I’ve informally written about this before, but something reminded me of it today.
It has been a while since I’ve watch The Lion, The Witch and The Wardrobe, but something made me remember poor little Edmund. I feel for him. Many viewers categorize him as a bad guy, a traitor, a mischevious troublemaker. And while that may be how things turned out, I beg to differ.
Things aren’t going well for Edmund from the start. He’s the annoying little brother, teased and looked down upon by his older siblings (who, of course, he idolizes). He never really had actual evil intent. He was suffering from insecurity and guilt through the entire beginning of the story, which in turn surrendered him over to the White Witch.
I think it can be easy to assume that he got suckered into the turkish-delight-dispensing dastardly dame’s grip because he was into power and indulgence, and a bit jealous and vengeful, but there’s way more to it than that. Think about it. He is afraid to admit to finding out about Narnia because he knows that Susan and Peter wouldn’t believe him, and he’d look silly, which he is already deathly afraid of. When he’s in Narnia, the witch toys with his mind. When all the Pevensie quartet is in Narnia and Edmund is proved both wrong and a jerk to his little sister, he is ashamed and bewildered. When they find out about Mr. Tumnas being taken, and that it happened to be because of Edmund’s information, he feels overwhelming guilt. So much guilt that, if he admitted it, he’s afraid of losing everything good in his life, everything he strives for: his sibling’s love and respect, and his own dignity and reliability. So he runs away and goes back to the white witch. Not because he wanted to, necessarily, but because he was more afraid of everything he held so high crashing down and crumbling, than he was of hanging out with an evil being. His guilt and shame consumed him. Just like the real Devil does, poor Edmund got used as a tool for evil without even choosing to actually “be evil.”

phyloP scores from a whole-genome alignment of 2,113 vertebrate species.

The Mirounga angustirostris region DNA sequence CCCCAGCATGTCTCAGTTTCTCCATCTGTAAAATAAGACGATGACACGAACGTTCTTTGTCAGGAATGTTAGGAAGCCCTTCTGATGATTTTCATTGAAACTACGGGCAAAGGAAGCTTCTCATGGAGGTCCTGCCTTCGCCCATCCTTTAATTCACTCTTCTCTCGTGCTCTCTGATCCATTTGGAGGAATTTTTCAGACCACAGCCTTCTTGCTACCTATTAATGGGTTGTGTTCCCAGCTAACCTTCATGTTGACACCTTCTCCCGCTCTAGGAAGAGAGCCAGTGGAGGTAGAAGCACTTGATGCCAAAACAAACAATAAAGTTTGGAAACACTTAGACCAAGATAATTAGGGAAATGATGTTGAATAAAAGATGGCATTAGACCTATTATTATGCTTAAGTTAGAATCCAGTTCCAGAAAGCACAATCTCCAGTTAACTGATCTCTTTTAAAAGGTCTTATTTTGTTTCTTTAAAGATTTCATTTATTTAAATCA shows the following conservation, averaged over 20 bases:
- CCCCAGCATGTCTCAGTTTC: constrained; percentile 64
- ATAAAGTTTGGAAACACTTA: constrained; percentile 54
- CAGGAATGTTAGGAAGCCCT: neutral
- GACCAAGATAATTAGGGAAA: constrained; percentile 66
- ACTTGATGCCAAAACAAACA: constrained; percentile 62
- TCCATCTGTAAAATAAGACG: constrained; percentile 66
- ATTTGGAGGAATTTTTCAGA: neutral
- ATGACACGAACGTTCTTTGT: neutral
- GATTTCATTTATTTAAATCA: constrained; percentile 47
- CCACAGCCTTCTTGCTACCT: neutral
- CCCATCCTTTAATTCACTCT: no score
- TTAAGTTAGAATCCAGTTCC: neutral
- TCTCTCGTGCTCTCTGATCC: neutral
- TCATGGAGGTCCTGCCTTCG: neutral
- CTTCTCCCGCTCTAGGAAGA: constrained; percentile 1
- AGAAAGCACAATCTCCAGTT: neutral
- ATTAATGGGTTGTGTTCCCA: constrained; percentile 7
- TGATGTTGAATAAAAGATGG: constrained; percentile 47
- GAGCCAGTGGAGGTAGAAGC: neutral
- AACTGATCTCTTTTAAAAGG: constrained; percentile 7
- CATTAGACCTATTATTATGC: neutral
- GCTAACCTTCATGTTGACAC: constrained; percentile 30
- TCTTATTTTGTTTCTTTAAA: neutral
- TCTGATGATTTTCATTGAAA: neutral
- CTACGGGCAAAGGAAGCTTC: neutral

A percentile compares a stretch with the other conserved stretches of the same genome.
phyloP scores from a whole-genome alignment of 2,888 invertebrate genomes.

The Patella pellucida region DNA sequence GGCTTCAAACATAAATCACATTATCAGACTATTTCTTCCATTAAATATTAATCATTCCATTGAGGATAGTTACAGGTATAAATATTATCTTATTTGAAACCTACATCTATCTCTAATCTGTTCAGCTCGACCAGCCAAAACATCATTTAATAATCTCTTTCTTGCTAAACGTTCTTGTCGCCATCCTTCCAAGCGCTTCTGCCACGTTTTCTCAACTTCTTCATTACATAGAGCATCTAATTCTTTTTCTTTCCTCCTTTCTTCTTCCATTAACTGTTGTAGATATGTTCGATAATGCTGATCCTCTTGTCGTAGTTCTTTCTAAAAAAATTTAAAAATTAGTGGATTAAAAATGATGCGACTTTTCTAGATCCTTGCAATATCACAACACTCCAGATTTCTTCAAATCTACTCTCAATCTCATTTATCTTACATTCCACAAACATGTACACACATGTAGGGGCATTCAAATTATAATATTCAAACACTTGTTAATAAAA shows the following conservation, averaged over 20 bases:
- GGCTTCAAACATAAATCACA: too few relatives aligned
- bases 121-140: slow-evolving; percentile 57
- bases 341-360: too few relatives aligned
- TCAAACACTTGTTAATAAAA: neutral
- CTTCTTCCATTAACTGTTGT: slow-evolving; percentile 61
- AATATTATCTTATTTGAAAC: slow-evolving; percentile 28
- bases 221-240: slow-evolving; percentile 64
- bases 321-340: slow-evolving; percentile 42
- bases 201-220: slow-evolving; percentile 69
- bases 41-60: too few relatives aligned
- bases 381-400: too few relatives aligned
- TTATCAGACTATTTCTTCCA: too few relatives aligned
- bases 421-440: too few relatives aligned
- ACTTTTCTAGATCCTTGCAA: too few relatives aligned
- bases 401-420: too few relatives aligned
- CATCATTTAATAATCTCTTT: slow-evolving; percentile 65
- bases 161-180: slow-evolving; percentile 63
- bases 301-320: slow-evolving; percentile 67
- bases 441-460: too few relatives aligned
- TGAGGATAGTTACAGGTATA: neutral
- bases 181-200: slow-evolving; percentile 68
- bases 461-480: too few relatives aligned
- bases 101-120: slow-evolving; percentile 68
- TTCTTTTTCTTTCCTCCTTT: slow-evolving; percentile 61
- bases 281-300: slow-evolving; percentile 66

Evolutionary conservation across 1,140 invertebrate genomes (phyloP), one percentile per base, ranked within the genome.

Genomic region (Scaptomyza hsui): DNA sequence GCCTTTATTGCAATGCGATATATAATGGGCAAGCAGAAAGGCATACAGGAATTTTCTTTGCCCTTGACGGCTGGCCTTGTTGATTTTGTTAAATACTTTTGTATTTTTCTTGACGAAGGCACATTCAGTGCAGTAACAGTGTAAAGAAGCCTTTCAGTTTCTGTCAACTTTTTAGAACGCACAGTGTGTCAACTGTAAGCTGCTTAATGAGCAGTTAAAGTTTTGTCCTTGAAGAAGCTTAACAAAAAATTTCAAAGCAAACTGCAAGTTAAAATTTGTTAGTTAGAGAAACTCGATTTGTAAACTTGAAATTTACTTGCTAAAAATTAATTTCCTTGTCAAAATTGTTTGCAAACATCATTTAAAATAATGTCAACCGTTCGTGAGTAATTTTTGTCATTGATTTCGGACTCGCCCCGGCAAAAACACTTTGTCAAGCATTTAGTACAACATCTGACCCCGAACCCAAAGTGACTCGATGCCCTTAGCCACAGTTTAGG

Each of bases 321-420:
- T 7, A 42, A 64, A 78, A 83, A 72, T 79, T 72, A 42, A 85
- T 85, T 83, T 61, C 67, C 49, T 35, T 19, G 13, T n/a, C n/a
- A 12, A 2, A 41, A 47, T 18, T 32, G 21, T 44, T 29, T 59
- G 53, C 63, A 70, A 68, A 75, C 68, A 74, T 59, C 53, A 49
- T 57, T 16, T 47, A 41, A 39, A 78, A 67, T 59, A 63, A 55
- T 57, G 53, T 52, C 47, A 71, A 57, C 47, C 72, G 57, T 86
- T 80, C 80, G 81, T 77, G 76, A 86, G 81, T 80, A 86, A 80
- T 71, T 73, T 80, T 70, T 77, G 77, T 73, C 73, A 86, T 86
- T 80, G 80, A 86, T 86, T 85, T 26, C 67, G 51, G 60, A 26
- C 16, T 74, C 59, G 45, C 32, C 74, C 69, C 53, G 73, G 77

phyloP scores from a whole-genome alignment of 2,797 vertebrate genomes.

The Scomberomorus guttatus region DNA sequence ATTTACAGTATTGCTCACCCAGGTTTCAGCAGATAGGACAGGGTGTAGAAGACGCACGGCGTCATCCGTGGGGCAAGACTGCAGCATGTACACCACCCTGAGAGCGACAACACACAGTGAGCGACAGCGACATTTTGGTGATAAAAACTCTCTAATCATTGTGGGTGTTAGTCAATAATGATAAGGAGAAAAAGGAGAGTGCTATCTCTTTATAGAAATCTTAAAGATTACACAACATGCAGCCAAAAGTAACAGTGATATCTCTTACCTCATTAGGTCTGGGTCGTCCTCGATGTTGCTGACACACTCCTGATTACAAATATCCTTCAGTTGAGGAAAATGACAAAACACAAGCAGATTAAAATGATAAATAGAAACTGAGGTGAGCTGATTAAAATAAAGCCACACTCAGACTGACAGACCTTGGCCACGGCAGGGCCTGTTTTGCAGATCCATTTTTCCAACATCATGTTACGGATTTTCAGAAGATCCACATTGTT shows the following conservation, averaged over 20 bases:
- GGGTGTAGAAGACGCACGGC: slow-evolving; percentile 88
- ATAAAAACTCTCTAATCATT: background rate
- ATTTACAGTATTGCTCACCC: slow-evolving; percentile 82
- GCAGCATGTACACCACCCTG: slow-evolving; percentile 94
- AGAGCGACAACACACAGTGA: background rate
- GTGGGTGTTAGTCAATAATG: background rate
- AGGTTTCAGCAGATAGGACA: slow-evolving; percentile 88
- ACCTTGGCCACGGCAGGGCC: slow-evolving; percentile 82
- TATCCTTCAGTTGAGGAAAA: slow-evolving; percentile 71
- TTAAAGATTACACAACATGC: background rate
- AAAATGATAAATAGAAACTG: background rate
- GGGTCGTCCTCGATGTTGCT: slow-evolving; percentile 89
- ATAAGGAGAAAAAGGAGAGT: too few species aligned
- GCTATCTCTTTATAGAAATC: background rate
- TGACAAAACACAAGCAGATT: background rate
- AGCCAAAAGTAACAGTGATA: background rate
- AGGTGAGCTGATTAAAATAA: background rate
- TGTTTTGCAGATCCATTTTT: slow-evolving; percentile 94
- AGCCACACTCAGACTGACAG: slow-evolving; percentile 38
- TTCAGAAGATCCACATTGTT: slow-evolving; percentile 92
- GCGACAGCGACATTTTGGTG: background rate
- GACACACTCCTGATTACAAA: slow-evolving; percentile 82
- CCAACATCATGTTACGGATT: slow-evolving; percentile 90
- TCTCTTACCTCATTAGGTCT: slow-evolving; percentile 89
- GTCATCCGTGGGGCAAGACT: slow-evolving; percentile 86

As for me, I pray that I may be able to spot various young Edmunds I might come across in my own life, and then be able to see through their annoying or mischievous exterior and help build them up. After all, if I truly have a “burden for souls,” I should want everyone to be saved from being a tool of the devil without even realizing it, no matter how annoying and possibly infuriating they may be on the surface. God help me. Who knows, I can and probably have been a young Edmund myself at many times throughout my life.
So there you have it. While thoroughly evil and witchy people do exist and we should be on guard, know that many angst-ridden troublemakers aren’t necessarily bad to the bone, but just might need some help.
(And I just can’t get enough CS Lewis. I hope to meet him someday in the Great Beyond and we shall enjoy conversation over tea. Maybe a heavenly crumpet or two. Maybe the tea we’ll drink will be “Celestial Seasonings.” *giggle*)